WiSA: everything you need to know about the wireless audio standard

WiSA – everything you need to know about the wireless audio standard

The road to system nirvana can be a tricky one to negotiate. For many of us, it's hard enough finding space to squeeze in a simple stereo system, never mind a 5.1 package or all-singing Dolby Atmos set-up.

You need enough shelf space for all your electronics, and that's even before you attempt to try and wire it all up. Speaker cable draped across and around your room doesn't exactly help the Feng Shui.

Enter WiSA, an association of brands that have teamed up to create a new standard for multi-channel wireless audio. The aim is to make set-up easy and take the hassle (and wires) out of building a system out of multiple speakers, while maintaining sound quality.

But what exactly is WiSA, what are the specs of the new standard and which products actually work with it?

What is WiSA?

WiSA stands for the Wireless Speaker and Audio Association, a trade body comprised of audio, consumer electronics and manufacturing brands.

They’ve joined forces with a mission to “collectively define worldwide standards for wireless, high-definition, multi-channel audio”.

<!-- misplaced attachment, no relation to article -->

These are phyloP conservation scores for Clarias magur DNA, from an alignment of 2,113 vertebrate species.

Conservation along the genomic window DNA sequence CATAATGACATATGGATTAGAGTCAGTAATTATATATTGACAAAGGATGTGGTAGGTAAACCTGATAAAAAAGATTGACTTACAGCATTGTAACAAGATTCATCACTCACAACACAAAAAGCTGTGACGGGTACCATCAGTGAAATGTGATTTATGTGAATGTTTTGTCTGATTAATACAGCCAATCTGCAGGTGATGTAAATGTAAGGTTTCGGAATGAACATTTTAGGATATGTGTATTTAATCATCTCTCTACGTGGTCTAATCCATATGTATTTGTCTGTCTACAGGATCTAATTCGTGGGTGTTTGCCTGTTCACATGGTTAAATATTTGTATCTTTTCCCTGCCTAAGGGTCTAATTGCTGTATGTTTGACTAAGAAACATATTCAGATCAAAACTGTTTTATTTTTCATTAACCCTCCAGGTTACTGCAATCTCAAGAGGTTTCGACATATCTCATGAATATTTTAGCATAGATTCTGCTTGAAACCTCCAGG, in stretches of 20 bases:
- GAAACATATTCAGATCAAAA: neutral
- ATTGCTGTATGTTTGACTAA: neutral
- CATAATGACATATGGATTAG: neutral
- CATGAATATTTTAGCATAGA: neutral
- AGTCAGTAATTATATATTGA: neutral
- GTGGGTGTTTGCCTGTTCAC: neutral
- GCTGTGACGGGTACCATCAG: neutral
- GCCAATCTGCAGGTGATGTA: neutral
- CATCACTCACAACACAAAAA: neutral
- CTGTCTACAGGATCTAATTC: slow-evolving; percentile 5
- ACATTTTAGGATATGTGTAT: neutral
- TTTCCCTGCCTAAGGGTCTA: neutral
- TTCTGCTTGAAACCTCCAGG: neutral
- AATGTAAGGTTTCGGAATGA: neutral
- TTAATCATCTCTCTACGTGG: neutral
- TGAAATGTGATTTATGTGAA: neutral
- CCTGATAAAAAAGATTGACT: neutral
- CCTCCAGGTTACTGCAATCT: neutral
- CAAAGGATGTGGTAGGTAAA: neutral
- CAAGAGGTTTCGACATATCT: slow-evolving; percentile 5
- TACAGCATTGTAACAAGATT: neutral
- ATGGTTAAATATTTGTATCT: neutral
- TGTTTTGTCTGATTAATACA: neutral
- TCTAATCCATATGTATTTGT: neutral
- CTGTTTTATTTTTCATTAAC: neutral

The Association has over 60 members, including brands such as Bang & Olufsen, Denon, Harman, LG, Onkyo, Pioneer, TCL, TEAC, THX and Xbox.

According to the WiSA website, their aim is to "work together to define and implement worldwide standards for high definition, multi-channel, low latency audio for TV, movies, gaming and music”. In short, if you want to put together an audio system majoring on convenience, WiSA would like you to adopt its standard. 

WiSA speakers and other compatible products should work seamlessly together in everything from a stereo to full-blown surround sound configuration, thus removing the need to tangle up your living room with various lengths of cable.

WiSA – everything you need to know about the wireless audio standard

What is the WiSA specification?

The standard allows up to eight channels of uncompressed 24-bit/96kHz hi-res audio with low 5.2ms latency and less then one microsecond of synchronisation between speakers.